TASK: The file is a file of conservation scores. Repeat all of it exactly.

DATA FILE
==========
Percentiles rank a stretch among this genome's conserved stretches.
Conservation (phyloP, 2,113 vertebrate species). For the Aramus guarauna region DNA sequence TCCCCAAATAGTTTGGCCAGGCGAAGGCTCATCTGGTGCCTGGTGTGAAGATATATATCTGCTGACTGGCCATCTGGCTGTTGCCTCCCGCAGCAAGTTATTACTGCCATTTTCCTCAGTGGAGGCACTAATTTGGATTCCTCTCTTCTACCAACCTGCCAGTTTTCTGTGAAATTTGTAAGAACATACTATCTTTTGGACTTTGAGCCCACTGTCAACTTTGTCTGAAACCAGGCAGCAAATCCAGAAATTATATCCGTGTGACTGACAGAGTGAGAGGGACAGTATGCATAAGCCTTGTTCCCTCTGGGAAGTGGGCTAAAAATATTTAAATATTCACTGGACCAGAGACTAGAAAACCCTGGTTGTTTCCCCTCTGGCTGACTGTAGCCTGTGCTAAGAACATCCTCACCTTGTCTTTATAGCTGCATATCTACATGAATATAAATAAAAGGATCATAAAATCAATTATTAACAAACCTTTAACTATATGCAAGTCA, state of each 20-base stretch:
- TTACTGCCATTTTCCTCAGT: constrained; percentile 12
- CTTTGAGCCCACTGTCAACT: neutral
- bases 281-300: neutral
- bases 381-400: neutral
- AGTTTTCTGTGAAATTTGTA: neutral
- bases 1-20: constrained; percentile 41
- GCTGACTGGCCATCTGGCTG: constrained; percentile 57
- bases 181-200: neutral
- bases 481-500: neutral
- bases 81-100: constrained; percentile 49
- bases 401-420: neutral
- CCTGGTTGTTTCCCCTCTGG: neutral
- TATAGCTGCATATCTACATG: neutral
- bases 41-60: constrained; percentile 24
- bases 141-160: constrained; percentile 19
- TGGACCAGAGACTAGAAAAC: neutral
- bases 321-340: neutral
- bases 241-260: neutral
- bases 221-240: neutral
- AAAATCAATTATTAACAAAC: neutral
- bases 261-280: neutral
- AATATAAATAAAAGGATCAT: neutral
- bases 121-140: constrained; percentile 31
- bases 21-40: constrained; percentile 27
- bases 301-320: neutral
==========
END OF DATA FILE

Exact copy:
Percentiles rank a stretch among this genome's conserved stretches.
Conservation (phyloP, 2,113 vertebrate species). For the Aramus guarauna region DNA sequence TCCCCAAATAGTTTGGCCAGGCGAAGGCTCATCTGGTGCCTGGTGTGAAGATATATATCTGCTGACTGGCCATCTGGCTGTTGCCTCCCGCAGCAAGTTATTACTGCCATTTTCCTCAGTGGAGGCACTAATTTGGATTCCTCTCTTCTACCAACCTGCCAGTTTTCTGTGAAATTTGTAAGAACATACTATCTTTTGGACTTTGAGCCCACTGTCAACTTTGTCTGAAACCAGGCAGCAAATCCAGAAATTATATCCGTGTGACTGACAGAGTGAGAGGGACAGTATGCATAAGCCTTGTTCCCTCTGGGAAGTGGGCTAAAAATATTTAAATATTCACTGGACCAGAGACTAGAAAACCCTGGTTGTTTCCCCTCTGGCTGACTGTAGCCTGTGCTAAGAACATCCTCACCTTGTCTTTATAGCTGCATATCTACATGAATATAAATAAAAGGATCATAAAATCAATTATTAACAAACCTTTAACTATATGCAAGTCA, state of each 20-base stretch:
- TTACTGCCATTTTCCTCAGT: constrained; percentile 12
- CTTTGAGCCCACTGTCAACT: neutral
- bases 281-300: neutral
- bases 381-400: neutral
- AGTTTTCTGTGAAATTTGTA: neutral
- bases 1-20: constrained; percentile 41
- GCTGACTGGCCATCTGGCTG: constrained; percentile 57
- bases 181-200: neutral
- bases 481-500: neutral
- bases 81-100: constrained; percentile 49
- bases 401-420: neutral
- CCTGGTTGTTTCCCCTCTGG: neutral
- TATAGCTGCATATCTACATG: neutral
- bases 41-60: constrained; percentile 24
- bases 141-160: constrained; percentile 19
- TGGACCAGAGACTAGAAAAC: neutral
- bases 321-340: neutral
- bases 241-260: neutral
- bases 221-240: neutral
- AAAATCAATTATTAACAAAC: neutral
- bases 261-280: neutral
- AATATAAATAAAAGGATCAT: neutral
- bases 121-140: constrained; percentile 31
- bases 21-40: constrained; percentile 27
- bases 301-320: neutral